Barbie's about as rescued as they get...
Was minding my own business, as usual, feeding the critters one cool TN morning. They had been acting a little squirrely, the horses a little nervous, the dogs a little barky, but everyone settled down for breakfast ok. Suddenly, the neighbor's horses went nutso, running and squealing. It was very obvious something was amiss. Turned out, something was afoot. 4 foot. I looked over at hubby, and with as straight a face as I could muster, said: Dear, there is a PIG in our pasture.
Hubby gets almost as squirrelly as the horses. See, he has learned thur repetition/conditioned response training, that animals that "show up" in our yard usually have a reason for doing so. They want to stay. Forever. With us. I'm usually only too glad to let them. But this--well, this was a PIG. And hubby wanted NO PART of any PIG at his home, his castle.
Well, the pig eventually worked it's way up to the front yard (that was before we had the front yard totally fenced in, good timing on her part). We could see that it was, indeed, a pig. Not much of one though. The pig was starved--ever hear of baby back ribs? Ever see them, while the pig is still alive and moving?? Her baby back, her adult back, and most of her other bones were showing. It wasn't hard to pick them out. She was bald. Almost completely bald--no hair on her body at all. And the skin--well, for those of you who aren't familiar with pigs, they sunburn. She was about as close as you can get to a walking pork rind. The skin was cracked and oozing and burnt all over. And, she was lame. Most pigs walk in short strides anyway--she took slow, painful limps. Took her a long time to get to my front yard.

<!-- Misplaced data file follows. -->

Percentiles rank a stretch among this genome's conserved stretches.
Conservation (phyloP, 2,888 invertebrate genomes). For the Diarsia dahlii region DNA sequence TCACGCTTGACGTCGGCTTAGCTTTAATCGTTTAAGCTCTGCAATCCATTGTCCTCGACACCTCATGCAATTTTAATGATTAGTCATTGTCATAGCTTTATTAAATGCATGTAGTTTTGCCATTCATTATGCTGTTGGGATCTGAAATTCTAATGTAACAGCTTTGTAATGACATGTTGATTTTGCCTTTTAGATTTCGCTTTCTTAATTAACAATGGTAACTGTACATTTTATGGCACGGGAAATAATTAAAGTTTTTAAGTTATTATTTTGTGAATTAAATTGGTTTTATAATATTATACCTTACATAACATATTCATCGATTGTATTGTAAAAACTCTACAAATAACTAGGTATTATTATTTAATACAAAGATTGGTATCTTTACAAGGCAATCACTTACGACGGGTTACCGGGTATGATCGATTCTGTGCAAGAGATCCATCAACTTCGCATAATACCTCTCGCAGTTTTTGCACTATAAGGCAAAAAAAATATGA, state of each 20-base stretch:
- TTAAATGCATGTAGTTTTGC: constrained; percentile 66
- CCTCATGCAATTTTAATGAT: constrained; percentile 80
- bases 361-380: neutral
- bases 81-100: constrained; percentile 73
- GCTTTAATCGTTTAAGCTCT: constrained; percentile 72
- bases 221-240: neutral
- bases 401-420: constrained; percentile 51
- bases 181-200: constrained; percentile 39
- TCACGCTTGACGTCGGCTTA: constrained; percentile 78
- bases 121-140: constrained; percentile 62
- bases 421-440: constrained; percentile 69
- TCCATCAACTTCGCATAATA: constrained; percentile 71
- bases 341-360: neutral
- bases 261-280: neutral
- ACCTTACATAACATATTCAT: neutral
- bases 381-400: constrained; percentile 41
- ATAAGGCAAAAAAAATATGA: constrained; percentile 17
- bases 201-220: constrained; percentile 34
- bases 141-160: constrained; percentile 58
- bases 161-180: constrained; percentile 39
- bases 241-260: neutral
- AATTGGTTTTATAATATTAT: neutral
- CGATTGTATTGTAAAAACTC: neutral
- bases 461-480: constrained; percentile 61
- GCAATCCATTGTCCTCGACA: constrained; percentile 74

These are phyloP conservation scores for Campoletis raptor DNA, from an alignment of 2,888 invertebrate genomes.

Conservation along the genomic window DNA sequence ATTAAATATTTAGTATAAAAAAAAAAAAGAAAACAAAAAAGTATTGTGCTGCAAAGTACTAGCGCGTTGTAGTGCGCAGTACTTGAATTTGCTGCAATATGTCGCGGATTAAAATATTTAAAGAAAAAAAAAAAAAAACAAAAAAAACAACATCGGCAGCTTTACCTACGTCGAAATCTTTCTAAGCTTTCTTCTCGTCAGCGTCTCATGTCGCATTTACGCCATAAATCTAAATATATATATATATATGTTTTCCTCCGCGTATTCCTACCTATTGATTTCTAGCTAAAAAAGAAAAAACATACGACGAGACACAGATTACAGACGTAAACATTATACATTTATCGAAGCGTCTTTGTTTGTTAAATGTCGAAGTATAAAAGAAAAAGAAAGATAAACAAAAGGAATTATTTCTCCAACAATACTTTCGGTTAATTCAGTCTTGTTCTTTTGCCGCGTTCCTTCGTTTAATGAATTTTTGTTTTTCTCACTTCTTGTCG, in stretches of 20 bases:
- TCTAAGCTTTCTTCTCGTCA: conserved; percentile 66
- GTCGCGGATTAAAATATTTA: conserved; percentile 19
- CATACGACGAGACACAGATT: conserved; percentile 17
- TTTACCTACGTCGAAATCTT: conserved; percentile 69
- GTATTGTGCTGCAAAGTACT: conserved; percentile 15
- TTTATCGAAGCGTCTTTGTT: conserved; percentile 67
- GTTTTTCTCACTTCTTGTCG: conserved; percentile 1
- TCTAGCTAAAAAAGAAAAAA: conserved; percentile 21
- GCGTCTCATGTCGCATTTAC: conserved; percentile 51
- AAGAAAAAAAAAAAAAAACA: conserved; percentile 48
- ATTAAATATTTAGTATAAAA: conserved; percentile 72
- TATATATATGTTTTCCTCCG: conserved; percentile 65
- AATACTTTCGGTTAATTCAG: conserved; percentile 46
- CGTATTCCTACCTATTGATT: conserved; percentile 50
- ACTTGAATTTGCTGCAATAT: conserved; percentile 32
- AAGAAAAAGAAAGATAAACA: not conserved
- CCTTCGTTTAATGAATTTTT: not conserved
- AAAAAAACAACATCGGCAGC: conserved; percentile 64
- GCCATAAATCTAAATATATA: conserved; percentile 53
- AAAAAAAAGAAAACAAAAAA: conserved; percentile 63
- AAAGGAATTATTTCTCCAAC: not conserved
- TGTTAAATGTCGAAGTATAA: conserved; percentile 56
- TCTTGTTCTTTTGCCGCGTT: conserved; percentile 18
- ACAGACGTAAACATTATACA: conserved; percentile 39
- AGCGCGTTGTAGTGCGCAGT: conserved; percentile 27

I was just walking out of the garage when she made it up the driveway. I looked at her, and said, "Good morning pig." She responded with a "grunt." I asked her if she would like some breakfast. She responded with a "grunt." So, I mixed up some vittles and headed toward an empty kennel. She followed me like a dog.
She's been with me ever since.
Her sunburn was treated with medications, and she still gets rubbed with foot lotion periodically for her dry skin. I don't tell hubby anymore, he can't believe his wife gives massages to a pig! Her skin still goes almost bald in the summers, the vet says its mostly genetic and will always be that way. She still limps, though not nearly as badly, and probably always will. She weighs about 300 pounds now, and I love every inch of her. She grunts and snorts and rolls over on her side and shows me her belly like a big ole puppy if I scratch her ears just right.
She was someone's old breeder pig they dumped out when the market went away. Six months before she showed up in my yard, a male pig was found in the neighborhood in even worse condition. One of the neighbor's took him in and placed him at a farm in Mississippi. At least, they said they did.
She has a funny name, but she's a funny pig, and my hubby screamed and pleaded but I put my foot down and we hauled her 2,000 miles from TN to CA, along with everybody else.
And she has her own pen. And she follows me around by my voice--Barbie is mostly blind.
This article was written by Regina, Barbie's loving "mom" who has the most wonderful ranch in CA, where she is a host to numerous other rescues, including horses, chickens, llamas, dogs and exotics.